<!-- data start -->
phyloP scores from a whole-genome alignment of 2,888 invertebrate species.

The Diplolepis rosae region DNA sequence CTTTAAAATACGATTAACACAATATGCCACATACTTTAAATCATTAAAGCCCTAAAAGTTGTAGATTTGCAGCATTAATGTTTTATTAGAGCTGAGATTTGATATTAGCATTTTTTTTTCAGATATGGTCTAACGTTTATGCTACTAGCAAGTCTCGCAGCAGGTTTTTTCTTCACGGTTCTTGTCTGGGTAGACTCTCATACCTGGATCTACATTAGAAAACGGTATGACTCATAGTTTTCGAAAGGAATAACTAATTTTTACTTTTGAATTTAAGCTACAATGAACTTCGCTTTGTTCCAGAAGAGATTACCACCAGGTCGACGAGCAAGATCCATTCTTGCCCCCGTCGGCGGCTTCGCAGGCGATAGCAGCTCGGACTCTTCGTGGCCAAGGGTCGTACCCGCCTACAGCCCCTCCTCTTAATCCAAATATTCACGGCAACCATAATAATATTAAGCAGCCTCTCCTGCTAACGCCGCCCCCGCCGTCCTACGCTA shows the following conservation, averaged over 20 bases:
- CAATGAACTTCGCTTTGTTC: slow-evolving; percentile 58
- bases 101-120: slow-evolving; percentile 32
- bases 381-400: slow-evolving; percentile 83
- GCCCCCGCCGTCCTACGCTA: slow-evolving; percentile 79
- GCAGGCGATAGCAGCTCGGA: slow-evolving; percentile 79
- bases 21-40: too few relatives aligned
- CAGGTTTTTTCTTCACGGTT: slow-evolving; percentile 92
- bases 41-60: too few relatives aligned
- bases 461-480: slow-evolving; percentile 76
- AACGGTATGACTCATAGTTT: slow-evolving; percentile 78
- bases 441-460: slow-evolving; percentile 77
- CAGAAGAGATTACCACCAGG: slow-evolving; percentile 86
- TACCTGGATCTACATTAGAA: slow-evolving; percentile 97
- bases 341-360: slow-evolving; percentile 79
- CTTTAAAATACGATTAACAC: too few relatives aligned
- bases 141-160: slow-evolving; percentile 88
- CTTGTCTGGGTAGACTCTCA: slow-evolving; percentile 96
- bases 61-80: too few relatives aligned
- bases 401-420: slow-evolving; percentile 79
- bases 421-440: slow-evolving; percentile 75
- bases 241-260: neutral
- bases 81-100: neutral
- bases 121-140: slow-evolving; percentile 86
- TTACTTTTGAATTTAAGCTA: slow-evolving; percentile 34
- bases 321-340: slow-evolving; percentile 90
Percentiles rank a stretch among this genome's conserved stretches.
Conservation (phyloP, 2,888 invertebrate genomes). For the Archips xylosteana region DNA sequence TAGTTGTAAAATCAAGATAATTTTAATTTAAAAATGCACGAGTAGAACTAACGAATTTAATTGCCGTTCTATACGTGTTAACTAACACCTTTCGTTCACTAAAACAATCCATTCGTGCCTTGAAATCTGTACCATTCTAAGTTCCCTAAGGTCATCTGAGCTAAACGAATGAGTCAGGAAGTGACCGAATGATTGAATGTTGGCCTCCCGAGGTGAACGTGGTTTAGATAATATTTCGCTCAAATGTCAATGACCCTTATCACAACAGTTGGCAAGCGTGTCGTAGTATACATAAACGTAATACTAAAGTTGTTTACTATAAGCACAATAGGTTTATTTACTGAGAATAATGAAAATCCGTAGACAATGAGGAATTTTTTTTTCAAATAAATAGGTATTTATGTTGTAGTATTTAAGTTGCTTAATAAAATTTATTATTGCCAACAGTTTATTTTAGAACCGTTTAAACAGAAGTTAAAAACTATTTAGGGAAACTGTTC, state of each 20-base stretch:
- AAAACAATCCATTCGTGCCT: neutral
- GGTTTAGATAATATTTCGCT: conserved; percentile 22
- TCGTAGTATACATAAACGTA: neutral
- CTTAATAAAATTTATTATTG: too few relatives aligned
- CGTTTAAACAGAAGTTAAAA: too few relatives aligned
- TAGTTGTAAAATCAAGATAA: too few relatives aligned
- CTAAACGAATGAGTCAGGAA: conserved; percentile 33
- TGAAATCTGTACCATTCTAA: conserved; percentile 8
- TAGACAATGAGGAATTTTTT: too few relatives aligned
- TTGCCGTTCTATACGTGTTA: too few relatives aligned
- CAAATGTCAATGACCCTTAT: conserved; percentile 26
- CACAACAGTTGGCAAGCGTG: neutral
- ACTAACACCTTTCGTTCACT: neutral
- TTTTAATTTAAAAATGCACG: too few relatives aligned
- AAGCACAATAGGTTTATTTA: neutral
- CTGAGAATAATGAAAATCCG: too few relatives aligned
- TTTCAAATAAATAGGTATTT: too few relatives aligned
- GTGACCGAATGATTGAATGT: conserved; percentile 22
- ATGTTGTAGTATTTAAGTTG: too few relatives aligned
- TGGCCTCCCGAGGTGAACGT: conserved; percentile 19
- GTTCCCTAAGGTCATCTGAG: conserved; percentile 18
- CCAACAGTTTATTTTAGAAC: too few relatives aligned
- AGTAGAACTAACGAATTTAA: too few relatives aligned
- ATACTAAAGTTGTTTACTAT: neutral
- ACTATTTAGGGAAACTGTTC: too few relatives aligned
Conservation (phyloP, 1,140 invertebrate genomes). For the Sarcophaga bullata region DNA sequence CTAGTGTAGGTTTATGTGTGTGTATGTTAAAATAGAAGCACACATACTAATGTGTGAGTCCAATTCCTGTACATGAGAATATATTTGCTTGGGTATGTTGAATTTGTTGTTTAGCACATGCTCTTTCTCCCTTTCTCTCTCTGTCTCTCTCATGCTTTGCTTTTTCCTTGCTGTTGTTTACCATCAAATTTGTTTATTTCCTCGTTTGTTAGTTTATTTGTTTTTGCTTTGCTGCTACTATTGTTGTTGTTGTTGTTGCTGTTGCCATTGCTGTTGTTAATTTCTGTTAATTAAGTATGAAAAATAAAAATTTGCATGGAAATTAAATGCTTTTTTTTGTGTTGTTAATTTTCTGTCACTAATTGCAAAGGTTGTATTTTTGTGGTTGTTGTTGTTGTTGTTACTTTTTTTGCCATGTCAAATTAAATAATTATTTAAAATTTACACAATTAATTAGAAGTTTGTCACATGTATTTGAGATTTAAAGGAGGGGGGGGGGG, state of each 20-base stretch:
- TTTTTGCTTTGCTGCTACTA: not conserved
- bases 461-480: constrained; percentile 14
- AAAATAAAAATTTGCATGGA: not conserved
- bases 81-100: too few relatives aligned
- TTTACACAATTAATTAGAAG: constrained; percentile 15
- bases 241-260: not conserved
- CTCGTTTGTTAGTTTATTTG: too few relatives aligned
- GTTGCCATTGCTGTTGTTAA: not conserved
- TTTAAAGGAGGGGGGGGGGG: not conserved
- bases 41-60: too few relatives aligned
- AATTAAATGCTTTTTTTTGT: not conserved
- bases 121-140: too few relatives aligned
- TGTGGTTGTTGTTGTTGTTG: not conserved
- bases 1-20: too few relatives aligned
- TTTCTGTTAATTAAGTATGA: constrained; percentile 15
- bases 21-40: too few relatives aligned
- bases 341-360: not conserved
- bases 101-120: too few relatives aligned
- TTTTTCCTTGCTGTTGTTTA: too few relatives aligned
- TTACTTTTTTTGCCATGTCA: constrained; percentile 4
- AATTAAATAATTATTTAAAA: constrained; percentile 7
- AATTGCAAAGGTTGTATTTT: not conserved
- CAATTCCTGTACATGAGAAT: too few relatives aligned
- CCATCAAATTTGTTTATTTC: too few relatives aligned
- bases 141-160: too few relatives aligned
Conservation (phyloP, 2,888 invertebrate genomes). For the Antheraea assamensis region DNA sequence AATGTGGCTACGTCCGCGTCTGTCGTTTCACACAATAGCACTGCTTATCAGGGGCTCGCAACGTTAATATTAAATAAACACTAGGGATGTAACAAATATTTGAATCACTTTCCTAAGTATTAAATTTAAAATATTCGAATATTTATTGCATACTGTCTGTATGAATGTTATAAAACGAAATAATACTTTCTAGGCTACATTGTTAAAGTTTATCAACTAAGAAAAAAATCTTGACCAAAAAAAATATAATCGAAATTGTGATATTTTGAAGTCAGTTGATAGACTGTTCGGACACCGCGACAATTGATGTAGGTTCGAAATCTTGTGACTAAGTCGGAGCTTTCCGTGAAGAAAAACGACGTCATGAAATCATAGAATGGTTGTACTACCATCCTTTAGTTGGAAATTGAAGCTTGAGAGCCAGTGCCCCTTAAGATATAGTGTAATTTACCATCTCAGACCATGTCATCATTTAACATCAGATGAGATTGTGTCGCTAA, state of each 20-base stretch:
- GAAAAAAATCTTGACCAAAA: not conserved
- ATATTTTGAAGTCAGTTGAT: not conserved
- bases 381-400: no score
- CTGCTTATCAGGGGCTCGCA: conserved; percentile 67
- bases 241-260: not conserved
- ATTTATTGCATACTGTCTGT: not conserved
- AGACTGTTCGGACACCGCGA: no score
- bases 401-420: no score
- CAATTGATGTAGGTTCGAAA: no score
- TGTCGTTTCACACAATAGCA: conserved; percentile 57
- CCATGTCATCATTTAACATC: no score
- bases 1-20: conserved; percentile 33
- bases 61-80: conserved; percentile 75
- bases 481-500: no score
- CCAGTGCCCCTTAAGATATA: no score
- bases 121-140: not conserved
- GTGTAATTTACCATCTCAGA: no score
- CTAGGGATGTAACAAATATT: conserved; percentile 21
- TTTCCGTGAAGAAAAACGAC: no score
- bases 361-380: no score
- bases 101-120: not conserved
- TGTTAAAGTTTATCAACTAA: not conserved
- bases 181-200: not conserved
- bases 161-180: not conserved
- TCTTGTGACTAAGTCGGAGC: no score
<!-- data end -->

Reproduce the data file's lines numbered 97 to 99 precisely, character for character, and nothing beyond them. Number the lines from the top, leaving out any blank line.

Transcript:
- bases 121-140: not conserved
- GTGTAATTTACCATCTCAGA: no score
- CTAGGGATGTAACAAATATT: conserved; percentile 21